One aspect of orthopedic examination that is frequently overlooked is the use of goniometry. Degenerative changes within joints inhibit normal range of motion (ROM), therefore ROM measurements through goniometry can be utilized to help diagnose OA and monitor its progression. Goniometry measurements (Figure 2) are easy to perform and show no clinically significant difference between measurements taken in sedated or non-sedated cats 14,15. Table 1 describes the placement of the goniometer and the normal ranges of motion for each respective joint (averaged between non-sedated and sedated measurements) 15. Cats with increased ROM have been associated with decreased odds of radiographic OA being present, indicating that normal ROM may have value in ruling out the presence of OA; conversely, a decreased ROM has been associated with the presence of radiographic OA 14. The use of goniometry is of particular interest when considering early diagnosis of OA, because the relationship between ROM and presence of radiographic OA does not appear to be affected by age 14.
Table 1. Details regarding placement of the goniometer for measurement of joint range of motion of the carpus, elbow, shoulder, tarsus, stifle and coxofemoral joint. The normal ranges of motion for each respective joint (averaged between non-sedated and sedated measurements) are also detailed 15.
|Joint and placement of goniometer||Angle in flexion
(Mean (95% CI))
Angle in extension
(Mean (95% CI))
|Carpus: Long axis of metacarpal bones III/IV and longitudinal axis of the antebrachium||22˚ (21-23)||198˚ (196-199)|
|Elbow: Longitudinal axis of the antebrachium and longitudinal axis of the humerus||22˚ (22-23)||164˚ (162-165)|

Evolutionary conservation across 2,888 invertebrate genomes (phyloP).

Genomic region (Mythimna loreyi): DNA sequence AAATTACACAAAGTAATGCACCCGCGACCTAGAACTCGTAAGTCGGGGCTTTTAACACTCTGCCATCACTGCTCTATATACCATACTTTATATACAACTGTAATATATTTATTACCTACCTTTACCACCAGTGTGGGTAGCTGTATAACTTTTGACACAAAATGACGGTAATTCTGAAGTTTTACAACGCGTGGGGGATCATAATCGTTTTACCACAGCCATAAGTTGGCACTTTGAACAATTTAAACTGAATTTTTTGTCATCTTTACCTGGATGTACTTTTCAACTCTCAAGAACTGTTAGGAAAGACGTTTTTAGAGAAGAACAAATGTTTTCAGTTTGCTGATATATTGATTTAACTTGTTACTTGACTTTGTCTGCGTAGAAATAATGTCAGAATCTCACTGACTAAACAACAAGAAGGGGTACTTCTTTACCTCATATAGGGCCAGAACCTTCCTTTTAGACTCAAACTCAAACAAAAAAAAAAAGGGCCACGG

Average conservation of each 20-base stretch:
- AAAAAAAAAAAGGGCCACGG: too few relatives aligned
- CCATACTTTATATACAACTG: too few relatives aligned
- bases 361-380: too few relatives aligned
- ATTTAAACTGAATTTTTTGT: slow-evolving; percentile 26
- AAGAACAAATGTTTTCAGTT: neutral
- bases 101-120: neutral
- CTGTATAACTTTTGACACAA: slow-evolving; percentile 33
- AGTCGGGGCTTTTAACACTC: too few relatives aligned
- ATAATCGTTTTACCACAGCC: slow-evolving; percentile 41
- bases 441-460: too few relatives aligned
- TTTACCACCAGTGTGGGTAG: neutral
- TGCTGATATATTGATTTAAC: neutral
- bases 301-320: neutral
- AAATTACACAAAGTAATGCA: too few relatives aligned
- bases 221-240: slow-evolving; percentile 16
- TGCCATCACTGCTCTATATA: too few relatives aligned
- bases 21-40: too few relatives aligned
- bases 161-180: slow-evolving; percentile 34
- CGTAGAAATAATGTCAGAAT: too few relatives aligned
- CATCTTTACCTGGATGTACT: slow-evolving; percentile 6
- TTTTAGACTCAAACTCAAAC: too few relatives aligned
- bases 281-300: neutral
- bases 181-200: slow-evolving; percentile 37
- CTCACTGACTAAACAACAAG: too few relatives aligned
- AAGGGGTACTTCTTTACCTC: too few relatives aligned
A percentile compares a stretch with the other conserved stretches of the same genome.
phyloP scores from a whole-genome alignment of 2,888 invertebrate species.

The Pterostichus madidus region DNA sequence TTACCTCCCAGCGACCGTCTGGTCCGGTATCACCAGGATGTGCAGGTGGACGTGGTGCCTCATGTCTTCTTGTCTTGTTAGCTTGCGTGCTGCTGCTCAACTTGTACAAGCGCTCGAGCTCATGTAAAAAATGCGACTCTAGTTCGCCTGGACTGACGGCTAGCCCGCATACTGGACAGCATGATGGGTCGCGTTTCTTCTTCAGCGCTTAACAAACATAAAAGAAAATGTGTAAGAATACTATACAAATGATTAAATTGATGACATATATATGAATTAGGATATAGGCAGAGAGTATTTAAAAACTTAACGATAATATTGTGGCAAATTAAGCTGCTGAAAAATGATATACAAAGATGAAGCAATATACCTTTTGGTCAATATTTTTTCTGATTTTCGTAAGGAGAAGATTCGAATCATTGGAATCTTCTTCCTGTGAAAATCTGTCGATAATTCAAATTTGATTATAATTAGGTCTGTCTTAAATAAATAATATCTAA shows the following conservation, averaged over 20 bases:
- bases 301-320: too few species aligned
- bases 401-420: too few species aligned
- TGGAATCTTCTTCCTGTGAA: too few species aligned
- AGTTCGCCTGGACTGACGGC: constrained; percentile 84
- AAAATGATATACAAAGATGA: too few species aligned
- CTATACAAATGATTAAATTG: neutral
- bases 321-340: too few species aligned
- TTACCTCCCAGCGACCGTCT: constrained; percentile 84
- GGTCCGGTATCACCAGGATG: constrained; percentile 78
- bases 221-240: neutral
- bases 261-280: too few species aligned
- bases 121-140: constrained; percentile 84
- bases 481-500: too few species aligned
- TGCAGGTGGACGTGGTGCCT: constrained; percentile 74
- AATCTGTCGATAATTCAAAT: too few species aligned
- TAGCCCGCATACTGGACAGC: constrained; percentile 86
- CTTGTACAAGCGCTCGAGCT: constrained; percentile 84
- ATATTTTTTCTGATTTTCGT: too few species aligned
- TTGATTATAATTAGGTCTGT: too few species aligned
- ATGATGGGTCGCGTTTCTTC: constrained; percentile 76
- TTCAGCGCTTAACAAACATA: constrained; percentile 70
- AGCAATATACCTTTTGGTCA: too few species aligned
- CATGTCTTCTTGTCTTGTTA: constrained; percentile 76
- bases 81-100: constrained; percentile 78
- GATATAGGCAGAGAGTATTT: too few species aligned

|Shoulder: Longitudinal axis of the humerus and spine of the scapula||32˚ (31-32)||165˚ (162-168)|
|Tarsus: Long axis of metatarsal bones III/IV and longitudinal axis of the tibia||21.5˚ (21-22)||167.5˚ (166-170)|
|Stifle: Longitudinal axis of the tibia and longitudinal axis of the femur||24˚ (24-25)||164˚ (163-165)|
Coxofemoral joint: Longitudinal axis of the femur and a line parallel to a line joining the tuber sacrale and tuber ischiadicum over the greater trochanter
|33˚ (32-33)||165˚ (163-167)|
Due to the wide availability and perceived cost effectiveness, radiography remains the most commonly used method for OA diagnosis in cats, despite widespread acceptance that it will only detect severe or advanced OA 16. Radiographic changes appreciated when diagnosing feline OA include the presence of osteophytes, increased subchondral bone opacity, soft tissue and intra-articular mineralizations, soft tissue thickening, and synovial effusion (Figure 3). When degenerative changes are appreciated on radiographs, histologic degenerative changes confirm the presence of OA with a very high specificity 16.